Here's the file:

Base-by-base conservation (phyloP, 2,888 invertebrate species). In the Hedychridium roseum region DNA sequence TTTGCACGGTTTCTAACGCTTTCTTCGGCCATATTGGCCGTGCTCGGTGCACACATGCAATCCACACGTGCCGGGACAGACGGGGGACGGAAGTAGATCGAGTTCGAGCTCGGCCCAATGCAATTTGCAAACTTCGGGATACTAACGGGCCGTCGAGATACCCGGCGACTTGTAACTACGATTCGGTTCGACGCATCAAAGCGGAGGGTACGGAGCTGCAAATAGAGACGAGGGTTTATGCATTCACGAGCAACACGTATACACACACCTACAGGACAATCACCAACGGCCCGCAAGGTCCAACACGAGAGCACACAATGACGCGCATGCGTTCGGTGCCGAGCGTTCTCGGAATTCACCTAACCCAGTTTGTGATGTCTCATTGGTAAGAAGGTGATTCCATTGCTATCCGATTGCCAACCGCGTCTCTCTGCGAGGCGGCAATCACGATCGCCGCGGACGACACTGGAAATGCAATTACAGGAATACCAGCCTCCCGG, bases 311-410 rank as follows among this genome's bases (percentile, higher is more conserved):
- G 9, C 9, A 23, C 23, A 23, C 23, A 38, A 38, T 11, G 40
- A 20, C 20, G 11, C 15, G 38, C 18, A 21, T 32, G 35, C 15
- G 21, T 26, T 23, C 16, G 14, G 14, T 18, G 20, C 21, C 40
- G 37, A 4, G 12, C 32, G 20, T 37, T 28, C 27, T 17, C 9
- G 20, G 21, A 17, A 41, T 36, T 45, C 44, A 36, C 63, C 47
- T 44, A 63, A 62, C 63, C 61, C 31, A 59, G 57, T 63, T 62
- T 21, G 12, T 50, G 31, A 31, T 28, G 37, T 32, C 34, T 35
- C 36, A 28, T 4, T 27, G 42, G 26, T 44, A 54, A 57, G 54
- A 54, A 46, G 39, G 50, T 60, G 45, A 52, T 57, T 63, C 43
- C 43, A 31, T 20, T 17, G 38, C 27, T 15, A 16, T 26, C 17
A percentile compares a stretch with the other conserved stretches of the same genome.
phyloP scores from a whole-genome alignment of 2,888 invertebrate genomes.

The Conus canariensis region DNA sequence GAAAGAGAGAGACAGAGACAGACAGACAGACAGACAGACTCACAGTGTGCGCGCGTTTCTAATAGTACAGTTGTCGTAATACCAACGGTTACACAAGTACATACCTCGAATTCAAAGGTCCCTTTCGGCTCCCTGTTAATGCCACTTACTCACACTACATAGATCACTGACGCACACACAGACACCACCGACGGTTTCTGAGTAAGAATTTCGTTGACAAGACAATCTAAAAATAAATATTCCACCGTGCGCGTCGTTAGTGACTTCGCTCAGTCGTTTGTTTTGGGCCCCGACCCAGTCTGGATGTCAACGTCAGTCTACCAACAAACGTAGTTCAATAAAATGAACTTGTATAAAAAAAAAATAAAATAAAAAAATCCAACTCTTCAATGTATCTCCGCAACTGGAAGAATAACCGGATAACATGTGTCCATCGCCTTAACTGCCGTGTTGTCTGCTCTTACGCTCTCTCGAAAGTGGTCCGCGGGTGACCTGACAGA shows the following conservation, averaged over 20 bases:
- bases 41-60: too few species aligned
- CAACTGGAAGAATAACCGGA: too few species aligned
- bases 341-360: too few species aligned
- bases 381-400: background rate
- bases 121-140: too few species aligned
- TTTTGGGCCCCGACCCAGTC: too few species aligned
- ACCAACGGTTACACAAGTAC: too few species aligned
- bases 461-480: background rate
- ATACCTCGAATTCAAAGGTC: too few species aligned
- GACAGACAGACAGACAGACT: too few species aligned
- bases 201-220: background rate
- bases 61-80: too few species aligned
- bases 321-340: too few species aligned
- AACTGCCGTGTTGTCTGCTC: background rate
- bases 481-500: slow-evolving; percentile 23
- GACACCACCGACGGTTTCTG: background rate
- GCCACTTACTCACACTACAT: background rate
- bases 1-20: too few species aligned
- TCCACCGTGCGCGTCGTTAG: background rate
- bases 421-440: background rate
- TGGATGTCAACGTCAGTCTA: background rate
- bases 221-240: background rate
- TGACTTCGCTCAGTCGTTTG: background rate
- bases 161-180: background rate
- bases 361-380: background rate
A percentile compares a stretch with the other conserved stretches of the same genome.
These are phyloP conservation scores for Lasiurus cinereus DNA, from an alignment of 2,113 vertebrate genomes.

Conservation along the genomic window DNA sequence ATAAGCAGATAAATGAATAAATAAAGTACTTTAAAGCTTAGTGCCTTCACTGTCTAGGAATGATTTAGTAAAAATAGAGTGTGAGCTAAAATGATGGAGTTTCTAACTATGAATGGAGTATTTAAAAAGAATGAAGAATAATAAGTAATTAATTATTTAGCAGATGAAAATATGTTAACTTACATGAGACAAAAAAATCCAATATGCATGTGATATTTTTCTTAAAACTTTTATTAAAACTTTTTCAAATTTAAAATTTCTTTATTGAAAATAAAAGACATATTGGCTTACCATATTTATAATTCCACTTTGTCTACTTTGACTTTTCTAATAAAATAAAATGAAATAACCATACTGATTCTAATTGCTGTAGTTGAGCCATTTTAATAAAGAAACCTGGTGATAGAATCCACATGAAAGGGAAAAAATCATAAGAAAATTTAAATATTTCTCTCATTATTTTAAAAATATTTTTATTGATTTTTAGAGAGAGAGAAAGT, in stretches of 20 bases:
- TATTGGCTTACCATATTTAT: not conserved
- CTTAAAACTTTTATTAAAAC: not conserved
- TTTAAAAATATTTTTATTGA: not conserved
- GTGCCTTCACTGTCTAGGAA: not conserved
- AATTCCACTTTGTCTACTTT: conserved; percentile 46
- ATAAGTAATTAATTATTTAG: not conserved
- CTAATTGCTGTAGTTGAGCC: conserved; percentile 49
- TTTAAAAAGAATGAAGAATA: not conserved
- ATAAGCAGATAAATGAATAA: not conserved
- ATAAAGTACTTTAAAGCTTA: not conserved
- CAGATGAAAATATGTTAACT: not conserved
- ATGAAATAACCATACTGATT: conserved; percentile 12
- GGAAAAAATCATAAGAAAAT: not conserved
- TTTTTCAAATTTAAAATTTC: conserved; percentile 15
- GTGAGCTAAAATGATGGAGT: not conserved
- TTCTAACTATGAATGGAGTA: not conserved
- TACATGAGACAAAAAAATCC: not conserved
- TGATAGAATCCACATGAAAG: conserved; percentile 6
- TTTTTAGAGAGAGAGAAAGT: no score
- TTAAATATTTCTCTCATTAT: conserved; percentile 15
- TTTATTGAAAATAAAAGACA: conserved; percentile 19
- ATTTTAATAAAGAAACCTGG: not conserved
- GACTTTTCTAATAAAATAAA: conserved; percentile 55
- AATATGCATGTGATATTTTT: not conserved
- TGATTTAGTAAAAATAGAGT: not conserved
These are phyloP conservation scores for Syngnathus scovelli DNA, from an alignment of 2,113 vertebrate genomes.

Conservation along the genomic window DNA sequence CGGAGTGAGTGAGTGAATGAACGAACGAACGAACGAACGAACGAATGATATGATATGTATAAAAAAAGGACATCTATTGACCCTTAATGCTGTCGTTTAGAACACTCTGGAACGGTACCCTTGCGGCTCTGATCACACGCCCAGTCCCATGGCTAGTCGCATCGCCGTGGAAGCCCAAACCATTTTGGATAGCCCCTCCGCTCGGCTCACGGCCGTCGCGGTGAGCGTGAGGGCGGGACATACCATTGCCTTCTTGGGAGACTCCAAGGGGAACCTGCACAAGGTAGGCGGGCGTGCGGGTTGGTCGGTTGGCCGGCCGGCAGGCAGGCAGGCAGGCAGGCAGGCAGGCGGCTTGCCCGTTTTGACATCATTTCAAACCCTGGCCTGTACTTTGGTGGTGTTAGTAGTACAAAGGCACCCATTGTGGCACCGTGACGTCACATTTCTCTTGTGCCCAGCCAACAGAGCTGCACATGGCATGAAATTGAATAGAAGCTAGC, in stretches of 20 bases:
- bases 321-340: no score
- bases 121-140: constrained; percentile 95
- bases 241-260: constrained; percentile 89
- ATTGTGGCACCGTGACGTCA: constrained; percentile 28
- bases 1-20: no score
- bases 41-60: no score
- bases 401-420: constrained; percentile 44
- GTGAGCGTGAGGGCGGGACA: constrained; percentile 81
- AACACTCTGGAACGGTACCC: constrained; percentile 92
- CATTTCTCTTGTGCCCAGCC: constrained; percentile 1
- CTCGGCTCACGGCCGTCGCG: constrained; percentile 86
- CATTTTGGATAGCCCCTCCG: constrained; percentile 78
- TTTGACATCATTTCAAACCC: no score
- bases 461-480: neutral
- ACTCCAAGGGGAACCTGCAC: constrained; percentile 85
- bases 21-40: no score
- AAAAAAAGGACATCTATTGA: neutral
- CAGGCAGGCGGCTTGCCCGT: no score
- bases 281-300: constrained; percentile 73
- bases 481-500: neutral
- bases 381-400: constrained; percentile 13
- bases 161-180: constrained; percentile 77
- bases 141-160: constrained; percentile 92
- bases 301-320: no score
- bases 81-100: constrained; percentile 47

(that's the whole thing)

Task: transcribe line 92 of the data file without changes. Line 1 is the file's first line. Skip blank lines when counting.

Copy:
- bases 141-160: constrained; percentile 92